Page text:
This is very similar to what I want to do myself. Instead of continuing to the side, I want to come off the 12' height at a 90, put the (approx) 8' height bar. Then off that, go 90 again and put some chest height parallel bars. Essentially making a "Z" shape, just with right angles.

Is the 12' height still working for your muscle ups? What about the movement? Any noticeable? And last, how's the 70" width working out? Any questionable bar flex?

Dusty Bratton
02-11-2012, 11:40 PM
Dusty,
This is very similar to what I want to do myself. Instead of continuing to the side, I want to come off the 12' height at a 90, put the (approx) 8' height bar. Then off that, go 90 again and put some chest height parallel bars. Essentially making a "Z" shape, just with right angles.

Is the 12' height still working for your muscle ups? What about the movement? Any noticeable? And last, how's the 70" width working out? Any questionable bar flex?

I actually considered doing something very similar to what you're wanting to do but then decided not to add a parallel bar set. Although I would not be surprised if I decided to add to it later.

As for the 12' height, its plenty high for me at 5'11" and I probably could have gotten away with making it a little bit lower but since I was getting the 16' 4x4s I had plenty of room to work with. Also once I added some concrete the whole apparatus is incredibly stable and has no noticeable sway. I think this is a combination of being anchored so deep and also with the added concrete helping out. The 70" width gives plenty of room for any iron cross work or any other ring exercises where you'll need the extra space. 1 1/4" galvanized pipe is fairly thick so I haven't noticed any bar flex at all. The downside of the thicker bar is that it does make my grip give out quicker on high rep pull ups but that’s also balanced out by the fact that I haven't had any callus rips since I've started using it as opposed to my old pull up bar that had was 3/4" diameter and used to tear up my hands on a regular basis.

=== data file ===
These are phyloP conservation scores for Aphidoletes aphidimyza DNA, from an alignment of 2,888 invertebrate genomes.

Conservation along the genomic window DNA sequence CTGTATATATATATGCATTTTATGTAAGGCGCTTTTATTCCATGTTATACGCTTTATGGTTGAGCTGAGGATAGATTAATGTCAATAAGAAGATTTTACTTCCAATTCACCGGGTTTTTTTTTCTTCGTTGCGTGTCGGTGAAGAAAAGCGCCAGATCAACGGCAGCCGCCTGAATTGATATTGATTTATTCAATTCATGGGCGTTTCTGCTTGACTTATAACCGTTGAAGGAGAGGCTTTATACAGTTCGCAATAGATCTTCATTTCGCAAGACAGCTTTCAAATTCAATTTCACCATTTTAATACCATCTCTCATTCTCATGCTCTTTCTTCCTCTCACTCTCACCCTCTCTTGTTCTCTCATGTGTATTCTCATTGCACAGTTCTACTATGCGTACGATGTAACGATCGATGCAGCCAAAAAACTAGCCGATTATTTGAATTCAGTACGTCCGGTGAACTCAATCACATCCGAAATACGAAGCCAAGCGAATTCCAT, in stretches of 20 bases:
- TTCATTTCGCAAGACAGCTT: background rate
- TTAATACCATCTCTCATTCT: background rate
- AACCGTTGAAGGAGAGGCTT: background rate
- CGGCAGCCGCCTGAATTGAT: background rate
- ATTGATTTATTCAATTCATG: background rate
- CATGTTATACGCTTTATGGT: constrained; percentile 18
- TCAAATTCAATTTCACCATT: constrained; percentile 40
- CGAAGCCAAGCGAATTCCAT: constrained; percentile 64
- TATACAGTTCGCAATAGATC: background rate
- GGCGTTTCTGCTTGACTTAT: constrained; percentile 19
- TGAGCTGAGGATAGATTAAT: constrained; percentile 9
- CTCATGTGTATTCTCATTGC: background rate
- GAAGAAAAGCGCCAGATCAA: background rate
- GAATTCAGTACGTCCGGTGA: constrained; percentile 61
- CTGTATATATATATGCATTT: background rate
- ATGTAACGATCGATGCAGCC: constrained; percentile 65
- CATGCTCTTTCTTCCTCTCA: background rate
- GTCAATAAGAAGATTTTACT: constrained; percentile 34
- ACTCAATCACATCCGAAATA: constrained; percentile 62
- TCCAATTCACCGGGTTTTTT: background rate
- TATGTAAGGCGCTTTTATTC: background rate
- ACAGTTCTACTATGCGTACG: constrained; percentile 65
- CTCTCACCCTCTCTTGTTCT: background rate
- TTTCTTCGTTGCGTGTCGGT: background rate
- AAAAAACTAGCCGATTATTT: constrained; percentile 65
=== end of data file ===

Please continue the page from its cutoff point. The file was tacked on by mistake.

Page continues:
Any other questions you have just let me know and when you finish your set up post some pictures as I would be very interested in how it turns out with the z configuration and the parallel bars.

Jon Fuller
08-28-2015, 06:13 PM
I already had the idea to build one just like this, but this post helped me get the right materials (e.g., flanges and screws). Here's mine!